0

A bunch of creating and killing buffers in my setup and I can't track down what is it. Here is my debug code:

(add-hook 'kill-buffer-hook
          (lambda() (message "Killed: %s / %s" major-mode (buffer-name))))

which results in something like this:

Killed: fundamental-mode /  *temp* [170 times]
Killed: fundamental-mode /  *string-output*
Killed: fundamental-mode /  *temp*
Killed: fundamental-mode /  *string-output*
Killed: fundamental-mode /  *temp*
Killed: fundamental-mode /  *string-output*
Killed: fundamental-mode /  *temp*
Killed: fundamental-mode /  *string-output*
Killed: fundamental-mode /  *temp*
Killed: fundamental-mode /  *string-output*
Killed: fundamental-mode /  *temp*
Killed: fundamental-mode /  *string-output*
Killed: fundamental-mode /  *temp* [234 times]
Killed: fundamental-mode /  *string-output*
Killed: fundamental-mode /  *temp*
Killed: fundamental-mode /  *string-output*
Killed: fundamental-mode /  *temp*
Killed: fundamental-mode /  *string-output*
Killed: fundamental-mode /  *temp*
Killed: fundamental-mode /  *string-output*
Killed: fundamental-mode /  *temp*
Killed: fundamental-mode /  *string-output*
Killed: fundamental-mode /  *temp*
Killed: fundamental-mode /  *string-output*
Killed: fundamental-mode /  *temp* [220 times]

Sometimes it peaks a dozen a second. I swapped my .emacs.d with a Doom setup (my current is a Spacemacs heavily tuned) and those killings still happen, but seldom. Especially when idle, nothing is observed, while with my setup it's this very frequent and comes in batches. It's causing lots of slow downs, cursor movements are the main culprit, generating more than a bunch per move.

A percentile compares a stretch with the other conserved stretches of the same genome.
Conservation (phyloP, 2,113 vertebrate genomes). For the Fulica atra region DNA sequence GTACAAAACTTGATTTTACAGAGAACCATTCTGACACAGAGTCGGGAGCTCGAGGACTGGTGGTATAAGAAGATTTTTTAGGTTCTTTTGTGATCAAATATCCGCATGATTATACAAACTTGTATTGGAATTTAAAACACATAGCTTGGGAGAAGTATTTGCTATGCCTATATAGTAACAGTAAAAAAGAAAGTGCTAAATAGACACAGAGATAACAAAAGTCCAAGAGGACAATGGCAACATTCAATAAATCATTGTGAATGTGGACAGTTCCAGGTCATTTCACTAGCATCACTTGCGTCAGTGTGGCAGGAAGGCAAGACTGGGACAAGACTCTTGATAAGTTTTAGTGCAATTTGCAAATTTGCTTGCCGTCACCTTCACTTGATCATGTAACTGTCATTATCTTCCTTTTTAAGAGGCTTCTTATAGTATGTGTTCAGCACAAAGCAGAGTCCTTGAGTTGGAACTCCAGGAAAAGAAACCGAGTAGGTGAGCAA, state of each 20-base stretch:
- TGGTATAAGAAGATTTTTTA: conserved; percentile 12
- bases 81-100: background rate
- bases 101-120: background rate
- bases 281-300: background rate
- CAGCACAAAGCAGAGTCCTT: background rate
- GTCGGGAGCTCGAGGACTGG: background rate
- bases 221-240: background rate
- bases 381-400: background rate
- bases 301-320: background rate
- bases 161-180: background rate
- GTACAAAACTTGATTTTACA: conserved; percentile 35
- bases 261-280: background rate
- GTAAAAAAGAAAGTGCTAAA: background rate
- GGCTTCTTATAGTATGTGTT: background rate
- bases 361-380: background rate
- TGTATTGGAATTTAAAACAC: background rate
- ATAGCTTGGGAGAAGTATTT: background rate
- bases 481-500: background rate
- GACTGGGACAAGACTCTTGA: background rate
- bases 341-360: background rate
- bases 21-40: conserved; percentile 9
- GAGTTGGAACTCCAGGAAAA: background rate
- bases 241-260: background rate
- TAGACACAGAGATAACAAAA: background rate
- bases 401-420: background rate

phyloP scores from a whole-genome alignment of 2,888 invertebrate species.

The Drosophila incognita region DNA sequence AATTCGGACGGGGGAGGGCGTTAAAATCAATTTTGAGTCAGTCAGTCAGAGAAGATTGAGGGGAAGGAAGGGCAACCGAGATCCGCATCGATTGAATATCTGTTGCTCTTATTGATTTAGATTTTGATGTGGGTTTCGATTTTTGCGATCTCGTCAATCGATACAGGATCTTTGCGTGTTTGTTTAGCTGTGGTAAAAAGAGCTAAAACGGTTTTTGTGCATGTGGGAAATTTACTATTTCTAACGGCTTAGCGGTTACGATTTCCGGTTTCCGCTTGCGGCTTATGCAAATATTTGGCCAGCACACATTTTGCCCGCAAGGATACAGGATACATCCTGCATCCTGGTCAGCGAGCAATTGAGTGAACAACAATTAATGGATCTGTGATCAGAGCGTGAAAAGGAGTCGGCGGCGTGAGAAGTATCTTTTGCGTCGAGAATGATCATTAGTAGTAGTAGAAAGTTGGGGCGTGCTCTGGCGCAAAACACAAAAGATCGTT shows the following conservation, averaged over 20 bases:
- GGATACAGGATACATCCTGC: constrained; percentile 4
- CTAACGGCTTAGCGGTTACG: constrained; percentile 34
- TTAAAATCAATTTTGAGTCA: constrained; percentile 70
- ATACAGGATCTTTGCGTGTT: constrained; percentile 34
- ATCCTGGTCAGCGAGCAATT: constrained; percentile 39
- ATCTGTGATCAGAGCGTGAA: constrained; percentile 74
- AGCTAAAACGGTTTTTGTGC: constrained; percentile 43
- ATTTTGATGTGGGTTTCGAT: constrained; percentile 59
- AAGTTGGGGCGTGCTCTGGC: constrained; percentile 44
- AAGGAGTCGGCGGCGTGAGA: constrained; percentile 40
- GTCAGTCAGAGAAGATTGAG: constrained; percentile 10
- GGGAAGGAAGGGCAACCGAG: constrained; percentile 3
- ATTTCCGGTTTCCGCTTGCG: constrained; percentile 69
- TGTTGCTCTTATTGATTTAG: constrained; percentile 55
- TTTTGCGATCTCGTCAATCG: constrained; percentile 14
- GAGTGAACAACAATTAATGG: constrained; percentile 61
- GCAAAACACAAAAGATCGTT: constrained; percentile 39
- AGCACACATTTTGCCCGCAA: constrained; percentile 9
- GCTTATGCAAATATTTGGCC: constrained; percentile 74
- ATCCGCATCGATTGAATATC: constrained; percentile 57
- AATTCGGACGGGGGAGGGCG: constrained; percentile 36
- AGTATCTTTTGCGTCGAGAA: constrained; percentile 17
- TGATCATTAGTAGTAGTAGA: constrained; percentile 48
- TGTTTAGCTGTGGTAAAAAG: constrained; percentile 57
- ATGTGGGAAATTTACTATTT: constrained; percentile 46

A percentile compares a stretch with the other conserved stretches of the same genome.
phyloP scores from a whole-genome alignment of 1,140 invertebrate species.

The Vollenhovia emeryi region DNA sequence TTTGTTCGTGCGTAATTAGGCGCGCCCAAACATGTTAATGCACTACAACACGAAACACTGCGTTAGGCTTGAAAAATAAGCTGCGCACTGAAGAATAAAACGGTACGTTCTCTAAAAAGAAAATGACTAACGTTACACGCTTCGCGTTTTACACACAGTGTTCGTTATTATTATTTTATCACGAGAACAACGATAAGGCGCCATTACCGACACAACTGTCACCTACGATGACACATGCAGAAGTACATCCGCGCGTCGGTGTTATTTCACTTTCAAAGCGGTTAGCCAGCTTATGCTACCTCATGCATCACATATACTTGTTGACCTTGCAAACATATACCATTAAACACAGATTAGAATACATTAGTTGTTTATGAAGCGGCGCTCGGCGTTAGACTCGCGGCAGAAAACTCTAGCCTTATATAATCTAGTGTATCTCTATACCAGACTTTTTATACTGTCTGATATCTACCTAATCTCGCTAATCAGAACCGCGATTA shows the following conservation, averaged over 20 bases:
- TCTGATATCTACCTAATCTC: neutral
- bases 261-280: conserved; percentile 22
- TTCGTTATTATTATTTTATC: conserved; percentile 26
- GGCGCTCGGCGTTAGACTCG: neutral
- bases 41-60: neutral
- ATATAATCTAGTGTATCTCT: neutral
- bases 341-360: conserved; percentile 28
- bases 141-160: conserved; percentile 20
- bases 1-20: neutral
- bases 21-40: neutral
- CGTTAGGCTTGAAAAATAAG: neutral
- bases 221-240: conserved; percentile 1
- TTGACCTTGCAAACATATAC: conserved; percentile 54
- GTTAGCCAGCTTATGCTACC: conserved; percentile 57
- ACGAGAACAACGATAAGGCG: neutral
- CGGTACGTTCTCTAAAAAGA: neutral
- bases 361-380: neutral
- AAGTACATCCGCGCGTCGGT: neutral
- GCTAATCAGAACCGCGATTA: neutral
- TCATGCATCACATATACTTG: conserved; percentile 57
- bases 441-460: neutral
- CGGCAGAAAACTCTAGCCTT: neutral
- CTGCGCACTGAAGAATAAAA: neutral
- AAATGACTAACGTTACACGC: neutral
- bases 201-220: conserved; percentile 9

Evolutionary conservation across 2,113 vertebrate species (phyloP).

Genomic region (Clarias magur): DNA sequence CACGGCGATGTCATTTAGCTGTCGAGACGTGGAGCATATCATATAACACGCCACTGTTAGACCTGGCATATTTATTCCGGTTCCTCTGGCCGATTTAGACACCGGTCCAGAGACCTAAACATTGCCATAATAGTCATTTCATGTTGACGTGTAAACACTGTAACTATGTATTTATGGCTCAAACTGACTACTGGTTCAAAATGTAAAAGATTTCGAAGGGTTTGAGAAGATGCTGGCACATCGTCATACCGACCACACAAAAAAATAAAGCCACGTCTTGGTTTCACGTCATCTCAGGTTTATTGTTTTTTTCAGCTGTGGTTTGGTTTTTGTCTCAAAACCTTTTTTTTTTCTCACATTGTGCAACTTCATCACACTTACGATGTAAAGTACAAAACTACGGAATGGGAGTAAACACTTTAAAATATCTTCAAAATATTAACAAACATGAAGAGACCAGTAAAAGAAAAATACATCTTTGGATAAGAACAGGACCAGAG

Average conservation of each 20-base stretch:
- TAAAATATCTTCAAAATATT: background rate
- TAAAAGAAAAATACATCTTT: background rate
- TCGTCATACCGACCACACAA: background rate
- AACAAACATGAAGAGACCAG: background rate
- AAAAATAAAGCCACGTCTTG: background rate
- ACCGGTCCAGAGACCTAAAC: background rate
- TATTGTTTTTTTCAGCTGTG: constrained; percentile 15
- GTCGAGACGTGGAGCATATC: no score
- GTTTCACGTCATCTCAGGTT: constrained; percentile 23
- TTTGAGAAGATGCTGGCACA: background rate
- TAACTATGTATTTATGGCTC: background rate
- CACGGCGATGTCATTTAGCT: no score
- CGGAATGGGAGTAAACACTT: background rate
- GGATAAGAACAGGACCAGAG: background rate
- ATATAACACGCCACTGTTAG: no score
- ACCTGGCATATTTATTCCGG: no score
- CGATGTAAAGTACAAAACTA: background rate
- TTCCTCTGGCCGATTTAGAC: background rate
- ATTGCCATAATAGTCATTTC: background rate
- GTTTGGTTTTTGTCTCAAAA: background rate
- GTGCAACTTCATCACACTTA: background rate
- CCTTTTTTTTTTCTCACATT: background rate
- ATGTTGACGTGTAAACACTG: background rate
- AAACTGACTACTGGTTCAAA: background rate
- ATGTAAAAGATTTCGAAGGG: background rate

4
  • I would start by profiling the code. – NickD Apr 18 '20 at 3:51
  • 1
    Emacs creates temporary buffers all the time for all kinds of reasons. Buffers are a fundamental data structure for Emacs -- they are often used like other languages use strings. Clearly something in your Spacemacs config is using them more often than your Doom config, but that doesn't necessarily mean that anything is wrong. – phils Apr 18 '20 at 7:03
  • To find out what is causing it, use (backtrace) or (backtrace-frames) to discover the call stack at any given point. – phils Apr 18 '20 at 7:07
  • 1
    You can also M-x debug-on-entry RET kill-buffer, and look at the backtrace. Then debug-on-entry a function that seems to be initiating the kill-buffer calls, instead of kill-buffer itself. – Drew Apr 18 '20 at 15:49

Your Answer

By clicking “Post Your Answer”, you agree to our terms of service, privacy policy and cookie policy

Browse other questions tagged or ask your own question.